Today, the City of Toronto is launching an Integrated Prevention and Harm Reduction initiative (iPHARE), a multi-pronged strategy to address opioid-related deaths in local shelters. This initiative comes in response to the escalating opioid poisoning crisis in Toronto. It helps to advance the Toronto Overdose Action Plan, and recent recommendations approved by the Board of Health at its November 16, 2020 meeting, and recommendations from the General Manager of Shelter, Support and Housing Administration.
Starting in December 2020, Shelter, Support and Housing Administration (SSHA) will launch iPHARE, which has three key components:
Urgent Public Health Needs Sites, also known as overdose prevention sites or supervised consumption services, require an exemption under Section 56(1) of the federal Controlled Drugs and Substances Act. Health Canada has created a streamlined approval process to expedite implementation of UPHNS in areas of demonstrated need as part of additional measures to address the opioid poisoning crisis, which is being exacerbated by the COVID-19 pandemic. There is no requirement for public consultation or provincial government approval for these health services.
The greatest risk factor for death from overdose is using drugs alone, which is occurring in some of the physical distancing shelters. The shelter-based UPHNS will allow residents to consume drugs on-site under the supervision of trained staff. These services would not be open to the public.
SSHA is currently looking at introducing supervised consumption services at a number of shelter sites across the city, starting with the site at 65 Dundas Street East. Additional sites will be confirmed as resources, such as staff and training, are put in place.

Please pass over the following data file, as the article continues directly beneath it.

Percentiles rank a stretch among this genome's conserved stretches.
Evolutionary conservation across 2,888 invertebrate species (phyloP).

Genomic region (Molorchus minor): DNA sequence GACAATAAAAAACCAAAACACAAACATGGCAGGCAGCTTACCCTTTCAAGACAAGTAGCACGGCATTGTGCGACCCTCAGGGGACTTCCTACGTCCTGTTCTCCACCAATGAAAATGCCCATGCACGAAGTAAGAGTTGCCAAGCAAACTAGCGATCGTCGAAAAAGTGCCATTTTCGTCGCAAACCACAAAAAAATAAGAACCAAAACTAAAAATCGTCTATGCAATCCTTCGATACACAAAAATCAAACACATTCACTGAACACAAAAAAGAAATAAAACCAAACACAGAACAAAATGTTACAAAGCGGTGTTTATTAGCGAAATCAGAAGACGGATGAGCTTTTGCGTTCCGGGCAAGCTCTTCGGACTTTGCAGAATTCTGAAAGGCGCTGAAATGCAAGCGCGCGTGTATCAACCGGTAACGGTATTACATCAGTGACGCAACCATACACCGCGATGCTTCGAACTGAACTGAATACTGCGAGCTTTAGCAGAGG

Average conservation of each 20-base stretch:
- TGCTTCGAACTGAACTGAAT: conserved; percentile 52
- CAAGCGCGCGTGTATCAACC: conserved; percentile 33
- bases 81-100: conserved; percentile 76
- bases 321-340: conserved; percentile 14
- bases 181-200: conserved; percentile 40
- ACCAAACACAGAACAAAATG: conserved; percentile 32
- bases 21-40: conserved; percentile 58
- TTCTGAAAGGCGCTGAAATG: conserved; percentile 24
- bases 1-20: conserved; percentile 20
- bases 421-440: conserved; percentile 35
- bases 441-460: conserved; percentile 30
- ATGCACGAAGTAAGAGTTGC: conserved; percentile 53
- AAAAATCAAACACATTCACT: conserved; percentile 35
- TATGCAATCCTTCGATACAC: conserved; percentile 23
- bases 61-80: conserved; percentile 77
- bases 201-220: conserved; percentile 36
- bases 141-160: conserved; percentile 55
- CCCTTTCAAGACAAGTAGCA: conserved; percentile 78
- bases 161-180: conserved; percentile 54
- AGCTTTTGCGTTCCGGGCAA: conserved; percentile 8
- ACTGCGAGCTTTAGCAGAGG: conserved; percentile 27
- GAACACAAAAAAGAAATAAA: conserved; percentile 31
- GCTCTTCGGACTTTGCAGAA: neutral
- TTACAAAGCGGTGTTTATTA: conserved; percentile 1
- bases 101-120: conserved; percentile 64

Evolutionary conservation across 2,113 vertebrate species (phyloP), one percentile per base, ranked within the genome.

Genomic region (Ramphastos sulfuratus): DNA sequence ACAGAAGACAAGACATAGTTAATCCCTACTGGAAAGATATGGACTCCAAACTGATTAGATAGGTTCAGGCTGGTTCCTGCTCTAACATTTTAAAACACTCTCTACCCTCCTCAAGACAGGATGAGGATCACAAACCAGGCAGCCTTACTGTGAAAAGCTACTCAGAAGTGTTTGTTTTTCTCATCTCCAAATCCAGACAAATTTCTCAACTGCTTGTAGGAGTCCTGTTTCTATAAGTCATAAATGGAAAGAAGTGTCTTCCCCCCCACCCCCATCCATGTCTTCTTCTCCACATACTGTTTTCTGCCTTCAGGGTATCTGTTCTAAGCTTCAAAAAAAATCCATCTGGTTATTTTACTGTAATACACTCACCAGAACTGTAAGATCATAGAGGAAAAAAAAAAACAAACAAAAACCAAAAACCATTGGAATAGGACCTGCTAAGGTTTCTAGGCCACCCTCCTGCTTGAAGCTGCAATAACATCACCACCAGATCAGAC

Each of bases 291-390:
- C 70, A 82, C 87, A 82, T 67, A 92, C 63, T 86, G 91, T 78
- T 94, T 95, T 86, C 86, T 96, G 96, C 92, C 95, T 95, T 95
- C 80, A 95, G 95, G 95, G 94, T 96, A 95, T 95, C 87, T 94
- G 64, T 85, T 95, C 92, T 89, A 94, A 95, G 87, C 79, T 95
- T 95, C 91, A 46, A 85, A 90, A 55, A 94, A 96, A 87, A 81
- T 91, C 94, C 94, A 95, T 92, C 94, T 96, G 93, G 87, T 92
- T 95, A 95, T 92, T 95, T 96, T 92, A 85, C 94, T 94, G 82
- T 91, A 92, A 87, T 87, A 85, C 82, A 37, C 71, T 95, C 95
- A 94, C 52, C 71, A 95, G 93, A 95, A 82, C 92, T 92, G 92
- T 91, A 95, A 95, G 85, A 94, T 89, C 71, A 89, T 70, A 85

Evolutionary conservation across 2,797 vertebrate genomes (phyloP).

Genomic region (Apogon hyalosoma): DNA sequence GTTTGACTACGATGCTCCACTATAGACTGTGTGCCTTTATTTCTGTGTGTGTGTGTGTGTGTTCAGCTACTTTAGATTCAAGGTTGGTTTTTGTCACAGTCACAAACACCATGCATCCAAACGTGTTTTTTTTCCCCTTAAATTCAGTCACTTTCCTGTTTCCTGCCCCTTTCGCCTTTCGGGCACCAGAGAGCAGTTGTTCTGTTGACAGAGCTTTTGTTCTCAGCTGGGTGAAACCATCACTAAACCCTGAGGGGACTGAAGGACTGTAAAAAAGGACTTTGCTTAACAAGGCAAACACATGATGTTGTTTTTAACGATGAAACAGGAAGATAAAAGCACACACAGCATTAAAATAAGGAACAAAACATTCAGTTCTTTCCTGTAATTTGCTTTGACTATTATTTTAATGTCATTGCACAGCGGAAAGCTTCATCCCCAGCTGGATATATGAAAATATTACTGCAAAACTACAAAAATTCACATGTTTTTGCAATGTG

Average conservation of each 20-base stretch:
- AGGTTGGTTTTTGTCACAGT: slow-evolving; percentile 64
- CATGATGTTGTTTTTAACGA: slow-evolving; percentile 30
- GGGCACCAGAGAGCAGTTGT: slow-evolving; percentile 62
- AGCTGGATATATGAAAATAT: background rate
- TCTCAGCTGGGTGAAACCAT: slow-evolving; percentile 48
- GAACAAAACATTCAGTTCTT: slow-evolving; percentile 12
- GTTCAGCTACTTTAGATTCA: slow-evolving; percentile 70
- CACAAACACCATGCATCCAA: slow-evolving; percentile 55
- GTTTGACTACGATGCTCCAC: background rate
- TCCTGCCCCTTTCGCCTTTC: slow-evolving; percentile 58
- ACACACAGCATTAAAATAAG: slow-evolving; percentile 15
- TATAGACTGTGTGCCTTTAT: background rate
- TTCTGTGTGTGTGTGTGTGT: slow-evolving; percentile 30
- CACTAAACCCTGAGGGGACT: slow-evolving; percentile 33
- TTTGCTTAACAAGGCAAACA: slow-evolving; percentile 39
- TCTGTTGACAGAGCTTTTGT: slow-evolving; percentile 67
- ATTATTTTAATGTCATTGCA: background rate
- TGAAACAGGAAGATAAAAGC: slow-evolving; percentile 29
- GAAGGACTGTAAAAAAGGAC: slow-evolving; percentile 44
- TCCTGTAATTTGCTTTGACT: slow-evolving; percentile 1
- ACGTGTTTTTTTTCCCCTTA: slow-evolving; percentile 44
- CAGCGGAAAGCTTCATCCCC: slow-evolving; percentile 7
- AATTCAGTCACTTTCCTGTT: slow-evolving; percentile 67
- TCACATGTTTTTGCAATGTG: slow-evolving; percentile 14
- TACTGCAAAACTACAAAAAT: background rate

More information: toronto.ca/OverdosePrevention
“The opioid poisoning crisis is having a devastating effect on people who use drugs, including people staying in our city’s shelters. Across the country we are seeing spikes in fatal and non-fatal overdoses during the pandemic because of the contamination of the unregulated drug supply, service reductions and physical distancing requirements. Adding these important health services to shelters will help address critical service gaps in our city.”
– Dr. Rita Shahin, Associate Medical Officer of Health, Toronto Public Health
“The only way to successfully tackle the overdose crisis in our city is through a public health approach that is grounded in evidence and the best advice of our public health experts. We know that supervised consumption sites and harm reduction programs help people to manage and recover from opioid addiction. Integrating harm reduction programming into our shelter system and ensuring that clients have full access to the supports they need is critical to addressing this public health emergency and saving lives.”
– Councillor Joe Cressy (Spadina-Fort York), Chair of the Toronto Board of Health
“The trauma to our shelter staff, other shelter residents, first responders and harm reduction workers of coping with these overdoses is having a searing impact. Reversing an overdose can be traumatic and every death is devastating.”
– Gord Tanner, Director, Homelessness Initiatives & Prevention, City of Toronto
“The only way to keep people experiencing homelessness safe and healthy during COVID-19 and beyond is to bring them appropriate health and social supports — and ultimately, permanent housing. Inner City Health Associates (ICHA) welcomes these critical harm reduction and mental health programs which complement the primary care, addictions and psychiatry services ICHA provides to Toronto’s homeless community.”
– Dr. Andrew Bond, Medical Director, Inner City Health Associates
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